Kona Kai's expert witness testified that the customer service charge was authorized by the Public Utilities Commission, and that Kona Kai's homeowners were being charged the same amount as the gas company would charge them. There is no dispute the gas company would include a $3.00 customer service charge for each homeowner if the homeowners were billed directly.
Plaintiffs argue the statutory provision that they be charged at the same “rate” as they would if they were billed directly, refers to the rate charged per unit of gas and does not include a customer service charge. Plaintiffs also argue that the gas company discount received by the master meter customer covers all costs, and thus the customer service charge imposed by Kona Kai is simply unearned profit.
Plaintiffs cite no authority for the proposition that “rate” as used in Public Utilities Code section 739.5 refers only to the charge for gas. The statute protects homeowners by ensuring they are charged the same amount as users billed directly by the gas company. Here the homeowners do not contest that they are charged the same; they have no right to be charged less. The statutory provision for a discount sale to the master meter customer is for the benefit of the park owner who must provide the gas at the same price as the gas company. As long as the homeowners receive gas at the same price charged by the gas company, they have no standing to complain about Kona Kai's profits.
Nor are plaintiffs helped by section 798.41, subdivision (a).3 The section does not purport to limit the charge allowable under Public Utilities Code section 739.5. The purpose of the section is to allow landlords who had previously included utilities in the rent to charge separately for utilities, provided the rent is reduced by an amount equivalent to the charge separately billed.
The judgment is affirmed. Costs are awarded to respondents.
1. All statutory references are to the Civil Code unless otherwise stated.
FOOTNOTE. See footnote *, ante.
2. Recently mobilehome park owners claimed that section 798.17 preempted local control over rental agreements in excess of 12 months signed by prospective homeowners, but abandoned the issue on appeal. (Mobilepark West Homeowners Ass'n. v. Escondido Mobilepark West (1995) 35 Cal.App.4th 32, 39, 41 Cal.Rptr.2d 393.)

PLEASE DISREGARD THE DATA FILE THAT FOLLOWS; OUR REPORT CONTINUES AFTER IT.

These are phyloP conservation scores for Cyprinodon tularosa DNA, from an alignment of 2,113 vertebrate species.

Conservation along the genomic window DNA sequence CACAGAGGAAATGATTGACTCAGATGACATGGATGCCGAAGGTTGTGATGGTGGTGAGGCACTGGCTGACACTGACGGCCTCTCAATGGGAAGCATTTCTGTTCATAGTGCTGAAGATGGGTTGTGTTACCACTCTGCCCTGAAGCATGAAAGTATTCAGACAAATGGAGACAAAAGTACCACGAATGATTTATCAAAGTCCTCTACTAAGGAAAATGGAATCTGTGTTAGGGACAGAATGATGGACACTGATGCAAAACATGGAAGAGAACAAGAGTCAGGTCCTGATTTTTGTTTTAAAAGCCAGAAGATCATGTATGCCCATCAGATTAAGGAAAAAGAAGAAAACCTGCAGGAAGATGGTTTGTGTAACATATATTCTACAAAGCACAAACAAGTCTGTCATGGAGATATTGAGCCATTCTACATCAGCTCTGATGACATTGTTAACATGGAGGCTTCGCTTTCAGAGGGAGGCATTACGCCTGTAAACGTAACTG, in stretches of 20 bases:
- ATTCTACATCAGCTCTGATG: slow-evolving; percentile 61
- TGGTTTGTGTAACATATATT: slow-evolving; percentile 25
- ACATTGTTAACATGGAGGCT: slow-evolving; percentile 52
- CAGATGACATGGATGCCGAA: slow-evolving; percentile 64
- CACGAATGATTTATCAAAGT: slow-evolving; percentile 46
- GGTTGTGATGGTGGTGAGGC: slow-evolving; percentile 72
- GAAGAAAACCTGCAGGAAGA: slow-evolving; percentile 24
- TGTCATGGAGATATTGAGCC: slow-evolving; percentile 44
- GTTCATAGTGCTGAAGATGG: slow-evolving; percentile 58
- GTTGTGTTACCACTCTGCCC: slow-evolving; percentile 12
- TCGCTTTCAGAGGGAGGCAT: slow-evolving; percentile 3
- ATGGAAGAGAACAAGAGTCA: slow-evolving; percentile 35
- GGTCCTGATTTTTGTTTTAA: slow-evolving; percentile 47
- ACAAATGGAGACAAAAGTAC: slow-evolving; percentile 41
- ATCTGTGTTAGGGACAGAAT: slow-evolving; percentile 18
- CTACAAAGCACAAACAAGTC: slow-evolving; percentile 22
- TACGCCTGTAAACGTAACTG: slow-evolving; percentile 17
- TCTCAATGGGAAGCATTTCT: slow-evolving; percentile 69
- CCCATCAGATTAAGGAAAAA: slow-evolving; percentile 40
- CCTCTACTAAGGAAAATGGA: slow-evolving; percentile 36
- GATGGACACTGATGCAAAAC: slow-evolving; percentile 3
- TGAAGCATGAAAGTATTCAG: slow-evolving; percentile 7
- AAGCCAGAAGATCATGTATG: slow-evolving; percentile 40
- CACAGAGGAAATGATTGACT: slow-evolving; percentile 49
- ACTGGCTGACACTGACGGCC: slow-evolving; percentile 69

FOOTNOTE. See footnote *, ante.
3. Section 798.41, subdivision (a) provides in part: “(a) Where a rental agreement ․ does not specifically provide otherwise, the park management may elect to bill a homeowner separately for utility service fees and charges assessed by the utility for services provided to or for spaces in the park. Any separately billed utility fees and charges shall not be deemed to be included in the rent charged for those spaces under the rental agreement, and shall not be deemed to be rent or a rent increase for purposes of any ordinance ․ enforced by any local governmental entity which establishes a maximum amount that a landlord may charge a tenant for rent, provided that at the time of the initial separate billing of any utility fees and charges the rent chargeable under the rental agreement or the base rent chargeable under the terms of a local rent control provision is simultaneously reduced by an amount equal to the fees and charges separately billed.”
GILBERT, Associate Justice.
STEVEN J. STONE, P.J., and YEGAN, J., concur.